Thus, the idea of a strong, female leader is created through conceptual blending, and the ultimately oxymoronic pairing of unlike words. Something new is created, through the use of cultural, political, religious, and historical references, and of the pairing of these two specific nouns together.
3. Explain what Fauconnier and Turner mean when they assert on page 15, in effect, that, "Metaphor is not just something derived from 'core meaning'?" Are they right? (Please refer to The Way We Think: Conceptual Blending and the Mind's Hidden Complexities by Gilles Fauconnier and Mark Tuner)
Because unlike the literary device or trope of simile, the use of metaphor deploys the verb 'is,' as in, 'hope is a thing with feathers,' in the famous poem of Emily Dickinson of this title, one is tempted to assume that metaphor accesses some core meaning of a word or concept. But as this example shows, the poet's point-of-view is highlighted rather than representing something truthful about hope. For Dickinson, hope may be elusive, ethereal, and bird-like. Hope was not nearly as tenuous, perhaps, as it was for the recently deceased actor Christopher Reeve, who believed with stalwart determination until the very last day of his life that with enough hope in his heart, mind, and body, he would be able to walk again.
Thus, metaphorical use often tells a reader more about the way a culture is interpreting a particular concept or word, rather than something intrinsic to the concept or word itself. Traditional linguists before the authors of the aforementioned text often suggested in their analyses that words in literal expressions invariably denoted what they meant according to common or dictionary usage. In other words, what one saw on the page was what one 'got,' when a reader saw that 'highway construction will take place from October to November' on Route 66, as opposed to the use of words in figurative expressions, such as "life is a highway -- I want to ride it all night long!" In the second expression, a highway is used to connote something other than what was meant according to common or dictionary usage. The writer was not talking about a literal highway he or she wished to ride all night long, but some larger meaning about life.
But cognitive linguists Gilles Fauconnier and Mark Turner have begun to take issue with such notions, suggesting that what is called literal as opposed to metaphorical meaning is not so clear-cut. Perhaps in the specified context of paving the meaning might be clear. But once one enters the realm of metaphor, something new is created. Thus, according to these authors is not clear that the notions of literal meanings should be seen as superior to metaphorical meanings. In fact, literal meanings and metaphorical meanings might be closer than we might think.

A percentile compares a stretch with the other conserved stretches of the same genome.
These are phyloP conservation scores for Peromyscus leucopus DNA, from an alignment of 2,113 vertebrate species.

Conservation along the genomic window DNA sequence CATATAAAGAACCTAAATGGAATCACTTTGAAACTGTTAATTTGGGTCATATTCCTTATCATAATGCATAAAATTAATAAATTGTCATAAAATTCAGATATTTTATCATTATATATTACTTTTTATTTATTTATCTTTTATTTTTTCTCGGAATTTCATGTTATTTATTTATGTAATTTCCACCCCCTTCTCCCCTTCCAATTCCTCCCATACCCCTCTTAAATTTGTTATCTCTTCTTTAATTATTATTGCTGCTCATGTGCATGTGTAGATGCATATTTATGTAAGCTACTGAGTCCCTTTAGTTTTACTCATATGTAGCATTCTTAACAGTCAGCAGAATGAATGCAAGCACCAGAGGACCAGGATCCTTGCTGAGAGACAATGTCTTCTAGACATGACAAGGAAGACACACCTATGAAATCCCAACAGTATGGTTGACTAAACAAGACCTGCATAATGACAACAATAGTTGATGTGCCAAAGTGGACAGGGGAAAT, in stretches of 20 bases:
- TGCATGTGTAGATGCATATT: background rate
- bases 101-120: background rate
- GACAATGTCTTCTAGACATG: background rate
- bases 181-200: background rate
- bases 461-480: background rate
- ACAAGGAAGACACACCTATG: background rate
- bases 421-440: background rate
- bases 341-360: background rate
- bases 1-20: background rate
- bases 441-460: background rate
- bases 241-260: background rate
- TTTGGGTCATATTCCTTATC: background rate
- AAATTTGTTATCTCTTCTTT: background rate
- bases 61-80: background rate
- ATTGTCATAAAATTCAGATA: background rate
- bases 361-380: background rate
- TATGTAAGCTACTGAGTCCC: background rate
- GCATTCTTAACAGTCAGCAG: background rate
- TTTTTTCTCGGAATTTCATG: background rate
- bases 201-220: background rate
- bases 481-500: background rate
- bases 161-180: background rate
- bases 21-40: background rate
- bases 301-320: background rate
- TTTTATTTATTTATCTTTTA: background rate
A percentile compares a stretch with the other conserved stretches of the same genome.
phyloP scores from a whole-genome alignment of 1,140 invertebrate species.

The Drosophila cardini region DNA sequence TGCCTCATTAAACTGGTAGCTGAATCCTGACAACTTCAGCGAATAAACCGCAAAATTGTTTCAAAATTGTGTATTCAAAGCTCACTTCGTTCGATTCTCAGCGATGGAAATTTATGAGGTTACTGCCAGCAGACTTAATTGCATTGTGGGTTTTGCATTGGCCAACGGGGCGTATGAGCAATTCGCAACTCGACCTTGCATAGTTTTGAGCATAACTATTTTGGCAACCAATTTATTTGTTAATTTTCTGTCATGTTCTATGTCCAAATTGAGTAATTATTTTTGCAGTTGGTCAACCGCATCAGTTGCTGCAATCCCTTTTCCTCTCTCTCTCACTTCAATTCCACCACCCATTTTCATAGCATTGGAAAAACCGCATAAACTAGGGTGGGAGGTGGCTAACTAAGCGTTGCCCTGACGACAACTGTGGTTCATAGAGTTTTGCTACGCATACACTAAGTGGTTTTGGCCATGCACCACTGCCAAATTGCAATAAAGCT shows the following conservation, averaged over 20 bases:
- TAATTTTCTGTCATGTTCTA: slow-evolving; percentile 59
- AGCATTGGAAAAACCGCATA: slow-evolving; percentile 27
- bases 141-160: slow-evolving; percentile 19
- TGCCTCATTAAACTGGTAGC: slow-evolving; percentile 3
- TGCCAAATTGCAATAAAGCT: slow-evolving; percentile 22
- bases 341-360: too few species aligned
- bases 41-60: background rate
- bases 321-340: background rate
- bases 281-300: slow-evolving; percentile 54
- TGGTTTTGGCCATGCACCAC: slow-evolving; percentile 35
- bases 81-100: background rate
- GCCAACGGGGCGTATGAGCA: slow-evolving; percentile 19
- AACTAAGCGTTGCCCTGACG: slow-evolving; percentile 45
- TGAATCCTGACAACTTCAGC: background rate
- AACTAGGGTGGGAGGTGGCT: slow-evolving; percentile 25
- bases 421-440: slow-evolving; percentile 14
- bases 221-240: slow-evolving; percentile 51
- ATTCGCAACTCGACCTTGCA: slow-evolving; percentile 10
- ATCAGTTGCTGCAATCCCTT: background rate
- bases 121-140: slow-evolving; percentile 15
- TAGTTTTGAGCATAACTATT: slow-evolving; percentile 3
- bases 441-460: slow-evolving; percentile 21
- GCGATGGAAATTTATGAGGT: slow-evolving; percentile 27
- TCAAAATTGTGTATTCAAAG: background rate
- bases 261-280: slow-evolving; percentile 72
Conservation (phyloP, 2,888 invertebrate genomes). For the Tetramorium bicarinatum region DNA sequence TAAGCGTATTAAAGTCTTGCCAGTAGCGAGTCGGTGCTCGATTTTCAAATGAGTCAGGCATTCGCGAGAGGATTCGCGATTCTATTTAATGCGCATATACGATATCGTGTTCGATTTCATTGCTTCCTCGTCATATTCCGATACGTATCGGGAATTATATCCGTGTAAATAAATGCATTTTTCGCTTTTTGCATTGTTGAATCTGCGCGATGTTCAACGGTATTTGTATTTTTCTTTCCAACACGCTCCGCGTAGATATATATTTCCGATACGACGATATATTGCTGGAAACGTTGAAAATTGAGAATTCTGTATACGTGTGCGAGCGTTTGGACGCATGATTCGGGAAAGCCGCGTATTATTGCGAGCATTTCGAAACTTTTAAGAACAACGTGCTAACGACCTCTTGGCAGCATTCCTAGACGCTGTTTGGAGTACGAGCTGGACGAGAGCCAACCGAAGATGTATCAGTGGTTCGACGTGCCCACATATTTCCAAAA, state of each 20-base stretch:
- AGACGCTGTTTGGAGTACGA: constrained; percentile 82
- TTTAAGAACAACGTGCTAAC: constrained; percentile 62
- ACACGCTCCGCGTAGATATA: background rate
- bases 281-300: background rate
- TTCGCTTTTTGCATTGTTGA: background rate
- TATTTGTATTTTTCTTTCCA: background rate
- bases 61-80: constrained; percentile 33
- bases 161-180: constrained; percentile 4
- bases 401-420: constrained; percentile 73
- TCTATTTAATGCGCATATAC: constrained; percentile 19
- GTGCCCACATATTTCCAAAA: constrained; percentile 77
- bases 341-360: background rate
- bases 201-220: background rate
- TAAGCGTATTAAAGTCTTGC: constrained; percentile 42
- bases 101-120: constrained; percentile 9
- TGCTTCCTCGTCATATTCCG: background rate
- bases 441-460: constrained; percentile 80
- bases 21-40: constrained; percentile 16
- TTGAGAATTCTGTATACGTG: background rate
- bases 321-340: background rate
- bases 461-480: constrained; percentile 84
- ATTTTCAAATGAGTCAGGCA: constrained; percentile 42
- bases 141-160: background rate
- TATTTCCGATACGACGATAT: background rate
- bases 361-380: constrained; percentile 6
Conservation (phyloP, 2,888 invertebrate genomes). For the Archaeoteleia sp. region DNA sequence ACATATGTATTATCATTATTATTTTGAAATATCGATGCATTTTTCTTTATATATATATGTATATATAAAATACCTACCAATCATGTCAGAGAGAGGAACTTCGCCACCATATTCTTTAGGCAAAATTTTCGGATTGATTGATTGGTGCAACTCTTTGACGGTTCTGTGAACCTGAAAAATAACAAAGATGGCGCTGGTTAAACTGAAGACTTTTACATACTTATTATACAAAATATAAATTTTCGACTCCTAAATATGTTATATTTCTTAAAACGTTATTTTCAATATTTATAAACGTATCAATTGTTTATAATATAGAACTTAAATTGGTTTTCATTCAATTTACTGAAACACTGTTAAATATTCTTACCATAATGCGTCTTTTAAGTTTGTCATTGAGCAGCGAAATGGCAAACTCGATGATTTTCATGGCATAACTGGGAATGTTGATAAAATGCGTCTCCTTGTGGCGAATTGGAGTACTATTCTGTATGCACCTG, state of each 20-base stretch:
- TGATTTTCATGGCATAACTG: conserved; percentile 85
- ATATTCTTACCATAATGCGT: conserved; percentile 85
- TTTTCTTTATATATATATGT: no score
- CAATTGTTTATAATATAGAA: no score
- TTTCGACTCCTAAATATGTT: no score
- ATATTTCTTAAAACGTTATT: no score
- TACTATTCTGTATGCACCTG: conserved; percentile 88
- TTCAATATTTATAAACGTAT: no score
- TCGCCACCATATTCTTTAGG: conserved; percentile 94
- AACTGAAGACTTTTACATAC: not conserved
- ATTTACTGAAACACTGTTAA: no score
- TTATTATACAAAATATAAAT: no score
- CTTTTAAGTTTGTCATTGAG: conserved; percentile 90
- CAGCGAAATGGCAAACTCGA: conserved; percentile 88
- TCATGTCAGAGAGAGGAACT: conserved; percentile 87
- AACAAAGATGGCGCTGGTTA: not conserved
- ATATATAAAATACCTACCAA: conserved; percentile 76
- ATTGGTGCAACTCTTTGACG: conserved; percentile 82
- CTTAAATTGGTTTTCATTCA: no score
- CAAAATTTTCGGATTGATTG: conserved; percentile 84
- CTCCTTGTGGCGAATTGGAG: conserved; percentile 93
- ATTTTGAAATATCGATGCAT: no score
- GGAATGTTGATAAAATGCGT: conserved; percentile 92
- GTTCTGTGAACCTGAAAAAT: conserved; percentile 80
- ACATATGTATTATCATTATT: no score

First of all, a word's literal meaning is merely the meaning a reader is most likely to assign to a word or phrase if we know nothing about the context in which it is to be used. This itself can vary, as 'highway' might denote, even in literal form, a highway that runs by our home, should we reside in America, while 'highway' to someone of German extraction might suggest the Autobahn, and riding upon this road is quite different than riding upon, say, Route 66 across the United States. The lack of a core meaning for a highway becomes even sharper in its context, however when considered as metaphor for something that stretches far and free into eternity -- a metaphor that might have more meaning for a Californian, for example, than someone whom has never left the island of Manhattan, and for whom a subway might have more metaphorical, emotional intensity as a metaphor for transportation that runs into eternity.
However, although metaphors are culturally and geographically specific in their resonance, again touching upon the authors' discussions of the lack of a core meaning to any metaphor or word, out of context, because of the relatively fast pace of cultural penetration in today's America and today's world, a New Yorker whom has never shopped at a Wall-Mart can still understood what is meant by the use of the metaphorical verb of the 'Wal-Martization' of America, or the standardization of American commodities in mega stores. The human cognitive ability to grasp language is fluid enough in cognitive terms to make new sense of words in metaphorical as well as literal contexts, even without the personal experiencing of such concepts.
Human beings are able, through metaphor, to sustain contradictions in ways that machines are not -- for instance, one accepts the metaphorical contradiction between the fact that Margaret Thatcher is not an iron lady, but a woman who possesses an iron will, or a strong will, and yet is also a woman and relies upon some feminine stereotypes and wiles to create a particular political image.
The idea of a computer desktop that does not actually top a desk, but is a small and computerized machine that 'sits' upon a desk, or 'rests' upon a desk is tolerated in a form of cognitive dissonance that seems uniquely human in its cognitive processes. Thus, not even such concrete words as computer, desk, or iron when used in the realm of metaphor, or even in the case of desktop, when used to convey a physical reality, have intrinsic core meanings. After all, life may be a highway, but a highway in the physical universe is not always elevated or high, nor does it point the way where one desires to go.